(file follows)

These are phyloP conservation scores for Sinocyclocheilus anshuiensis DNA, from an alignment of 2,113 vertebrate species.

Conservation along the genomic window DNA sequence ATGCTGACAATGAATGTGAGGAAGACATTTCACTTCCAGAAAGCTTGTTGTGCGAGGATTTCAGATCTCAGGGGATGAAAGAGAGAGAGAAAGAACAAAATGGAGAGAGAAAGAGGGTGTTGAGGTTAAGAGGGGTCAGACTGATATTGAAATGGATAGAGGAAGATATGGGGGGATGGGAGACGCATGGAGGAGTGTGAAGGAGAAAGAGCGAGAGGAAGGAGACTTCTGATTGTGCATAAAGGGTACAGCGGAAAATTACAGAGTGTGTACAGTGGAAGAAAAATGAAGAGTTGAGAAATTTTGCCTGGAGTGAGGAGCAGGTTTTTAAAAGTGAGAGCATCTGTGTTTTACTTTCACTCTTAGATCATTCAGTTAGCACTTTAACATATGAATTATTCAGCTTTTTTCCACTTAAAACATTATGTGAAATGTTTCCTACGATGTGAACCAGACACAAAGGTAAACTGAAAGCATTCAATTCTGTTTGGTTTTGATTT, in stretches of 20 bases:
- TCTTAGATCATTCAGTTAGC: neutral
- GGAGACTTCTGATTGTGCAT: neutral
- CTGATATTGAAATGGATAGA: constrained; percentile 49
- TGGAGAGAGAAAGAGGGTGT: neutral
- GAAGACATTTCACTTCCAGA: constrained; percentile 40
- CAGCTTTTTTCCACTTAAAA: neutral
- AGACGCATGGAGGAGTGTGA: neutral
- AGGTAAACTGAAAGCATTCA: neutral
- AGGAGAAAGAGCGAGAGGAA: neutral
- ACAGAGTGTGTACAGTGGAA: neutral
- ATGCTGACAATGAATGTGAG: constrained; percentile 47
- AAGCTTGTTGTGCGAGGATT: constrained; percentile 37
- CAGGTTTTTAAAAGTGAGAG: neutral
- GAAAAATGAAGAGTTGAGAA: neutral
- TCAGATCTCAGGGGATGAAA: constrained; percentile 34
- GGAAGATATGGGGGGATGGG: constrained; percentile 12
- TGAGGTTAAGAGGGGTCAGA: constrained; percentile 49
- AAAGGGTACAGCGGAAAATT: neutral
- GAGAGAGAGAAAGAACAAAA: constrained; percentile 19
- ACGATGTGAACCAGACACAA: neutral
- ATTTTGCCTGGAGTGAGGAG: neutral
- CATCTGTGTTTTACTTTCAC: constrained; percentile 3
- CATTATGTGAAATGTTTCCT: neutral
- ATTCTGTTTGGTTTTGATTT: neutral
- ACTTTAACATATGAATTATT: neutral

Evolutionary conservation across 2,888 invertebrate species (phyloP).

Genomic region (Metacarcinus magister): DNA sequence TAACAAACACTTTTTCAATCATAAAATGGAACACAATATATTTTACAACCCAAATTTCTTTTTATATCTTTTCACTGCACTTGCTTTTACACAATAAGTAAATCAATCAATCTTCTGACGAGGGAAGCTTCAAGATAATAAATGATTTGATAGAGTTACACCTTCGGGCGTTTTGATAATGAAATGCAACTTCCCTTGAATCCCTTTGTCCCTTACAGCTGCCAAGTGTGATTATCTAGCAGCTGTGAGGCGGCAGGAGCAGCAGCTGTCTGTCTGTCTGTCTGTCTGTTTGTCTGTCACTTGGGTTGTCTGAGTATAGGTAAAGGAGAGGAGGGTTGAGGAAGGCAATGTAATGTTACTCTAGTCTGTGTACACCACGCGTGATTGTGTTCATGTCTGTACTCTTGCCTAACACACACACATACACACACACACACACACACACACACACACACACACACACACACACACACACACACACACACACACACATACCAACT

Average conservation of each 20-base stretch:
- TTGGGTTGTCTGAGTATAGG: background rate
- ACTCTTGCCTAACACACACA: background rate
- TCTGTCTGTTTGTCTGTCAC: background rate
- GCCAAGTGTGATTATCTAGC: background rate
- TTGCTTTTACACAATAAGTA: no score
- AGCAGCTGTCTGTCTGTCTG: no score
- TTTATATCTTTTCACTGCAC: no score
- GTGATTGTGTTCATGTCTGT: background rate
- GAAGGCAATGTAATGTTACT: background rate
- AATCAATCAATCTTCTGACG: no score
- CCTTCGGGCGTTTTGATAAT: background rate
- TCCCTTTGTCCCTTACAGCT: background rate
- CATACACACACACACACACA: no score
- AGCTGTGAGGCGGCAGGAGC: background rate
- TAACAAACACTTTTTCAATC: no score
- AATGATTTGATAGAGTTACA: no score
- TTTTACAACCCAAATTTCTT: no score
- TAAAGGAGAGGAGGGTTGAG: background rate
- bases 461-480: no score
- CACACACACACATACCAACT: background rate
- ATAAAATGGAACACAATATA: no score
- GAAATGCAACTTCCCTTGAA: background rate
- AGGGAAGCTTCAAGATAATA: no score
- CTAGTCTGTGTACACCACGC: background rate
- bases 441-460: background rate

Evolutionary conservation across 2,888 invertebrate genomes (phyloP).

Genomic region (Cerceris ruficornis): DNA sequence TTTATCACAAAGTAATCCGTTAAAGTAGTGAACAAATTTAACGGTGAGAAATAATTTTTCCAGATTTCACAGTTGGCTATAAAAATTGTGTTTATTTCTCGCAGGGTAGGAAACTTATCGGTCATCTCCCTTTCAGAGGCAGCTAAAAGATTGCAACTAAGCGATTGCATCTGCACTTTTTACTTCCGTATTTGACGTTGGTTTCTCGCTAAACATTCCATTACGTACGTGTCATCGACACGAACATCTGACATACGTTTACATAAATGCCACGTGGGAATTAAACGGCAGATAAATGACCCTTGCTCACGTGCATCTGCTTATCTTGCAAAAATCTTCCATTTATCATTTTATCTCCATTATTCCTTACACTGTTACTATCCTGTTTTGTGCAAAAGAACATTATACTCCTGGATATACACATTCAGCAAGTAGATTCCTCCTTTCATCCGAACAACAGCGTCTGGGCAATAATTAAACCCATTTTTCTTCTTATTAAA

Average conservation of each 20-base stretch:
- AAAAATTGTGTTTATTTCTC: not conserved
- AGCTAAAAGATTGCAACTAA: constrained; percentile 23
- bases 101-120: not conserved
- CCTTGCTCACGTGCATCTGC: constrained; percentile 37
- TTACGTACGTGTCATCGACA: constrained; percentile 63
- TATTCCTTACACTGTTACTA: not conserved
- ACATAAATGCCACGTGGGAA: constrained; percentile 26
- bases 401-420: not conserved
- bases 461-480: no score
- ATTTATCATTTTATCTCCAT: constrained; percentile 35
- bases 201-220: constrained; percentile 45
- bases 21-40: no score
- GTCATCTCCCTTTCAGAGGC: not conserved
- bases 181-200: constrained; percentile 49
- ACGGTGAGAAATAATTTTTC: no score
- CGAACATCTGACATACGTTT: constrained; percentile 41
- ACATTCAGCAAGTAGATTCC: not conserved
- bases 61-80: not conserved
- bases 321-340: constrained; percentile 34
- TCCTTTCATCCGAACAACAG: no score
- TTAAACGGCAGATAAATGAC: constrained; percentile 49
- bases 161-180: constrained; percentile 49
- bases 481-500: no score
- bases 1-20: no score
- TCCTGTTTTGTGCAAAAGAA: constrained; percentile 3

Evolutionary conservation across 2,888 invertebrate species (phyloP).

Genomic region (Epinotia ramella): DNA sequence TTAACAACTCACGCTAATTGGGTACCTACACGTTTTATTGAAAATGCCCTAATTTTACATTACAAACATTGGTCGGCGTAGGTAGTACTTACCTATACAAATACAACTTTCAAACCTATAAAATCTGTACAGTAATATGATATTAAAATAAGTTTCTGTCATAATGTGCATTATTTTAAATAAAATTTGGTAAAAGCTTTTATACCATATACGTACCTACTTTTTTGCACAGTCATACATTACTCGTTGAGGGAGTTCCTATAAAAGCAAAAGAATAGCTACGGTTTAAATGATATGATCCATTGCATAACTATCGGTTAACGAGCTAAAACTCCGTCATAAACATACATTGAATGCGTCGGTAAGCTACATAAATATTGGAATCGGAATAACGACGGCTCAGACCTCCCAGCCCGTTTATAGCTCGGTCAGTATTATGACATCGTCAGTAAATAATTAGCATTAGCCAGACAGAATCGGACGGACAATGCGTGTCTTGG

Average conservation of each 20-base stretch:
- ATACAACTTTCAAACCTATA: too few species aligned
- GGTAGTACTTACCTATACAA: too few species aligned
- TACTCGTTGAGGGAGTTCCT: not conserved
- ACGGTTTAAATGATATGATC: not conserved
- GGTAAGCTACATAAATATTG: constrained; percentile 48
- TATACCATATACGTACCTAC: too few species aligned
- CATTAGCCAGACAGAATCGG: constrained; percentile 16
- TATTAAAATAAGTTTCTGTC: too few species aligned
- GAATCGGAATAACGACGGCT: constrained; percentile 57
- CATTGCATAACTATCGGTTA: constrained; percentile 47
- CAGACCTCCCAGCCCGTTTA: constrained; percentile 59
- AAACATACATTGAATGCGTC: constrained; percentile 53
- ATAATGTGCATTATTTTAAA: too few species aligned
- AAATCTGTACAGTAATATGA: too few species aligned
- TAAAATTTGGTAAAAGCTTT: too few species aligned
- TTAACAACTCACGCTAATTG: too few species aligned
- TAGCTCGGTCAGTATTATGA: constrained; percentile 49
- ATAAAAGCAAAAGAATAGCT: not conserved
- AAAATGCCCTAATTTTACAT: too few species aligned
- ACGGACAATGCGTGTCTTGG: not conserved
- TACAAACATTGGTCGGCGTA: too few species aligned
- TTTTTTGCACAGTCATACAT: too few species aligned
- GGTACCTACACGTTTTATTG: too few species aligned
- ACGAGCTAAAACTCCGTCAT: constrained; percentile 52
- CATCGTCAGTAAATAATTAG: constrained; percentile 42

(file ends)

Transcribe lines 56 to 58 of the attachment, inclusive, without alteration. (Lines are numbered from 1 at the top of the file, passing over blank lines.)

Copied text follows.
Evolutionary conservation across 2,888 invertebrate genomes (phyloP).

Genomic region (Cerceris ruficornis): DNA sequence TTTATCACAAAGTAATCCGTTAAAGTAGTGAACAAATTTAACGGTGAGAAATAATTTTTCCAGATTTCACAGTTGGCTATAAAAATTGTGTTTATTTCTCGCAGGGTAGGAAACTTATCGGTCATCTCCCTTTCAGAGGCAGCTAAAAGATTGCAACTAAGCGATTGCATCTGCACTTTTTACTTCCGTATTTGACGTTGGTTTCTCGCTAAACATTCCATTACGTACGTGTCATCGACACGAACATCTGACATACGTTTACATAAATGCCACGTGGGAATTAAACGGCAGATAAATGACCCTTGCTCACGTGCATCTGCTTATCTTGCAAAAATCTTCCATTTATCATTTTATCTCCATTATTCCTTACACTGTTACTATCCTGTTTTGTGCAAAAGAACATTATACTCCTGGATATACACATTCAGCAAGTAGATTCCTCCTTTCATCCGAACAACAGCGTCTGGGCAATAATTAAACCCATTTTTCTTCTTATTAAA

Average conservation of each 20-base stretch: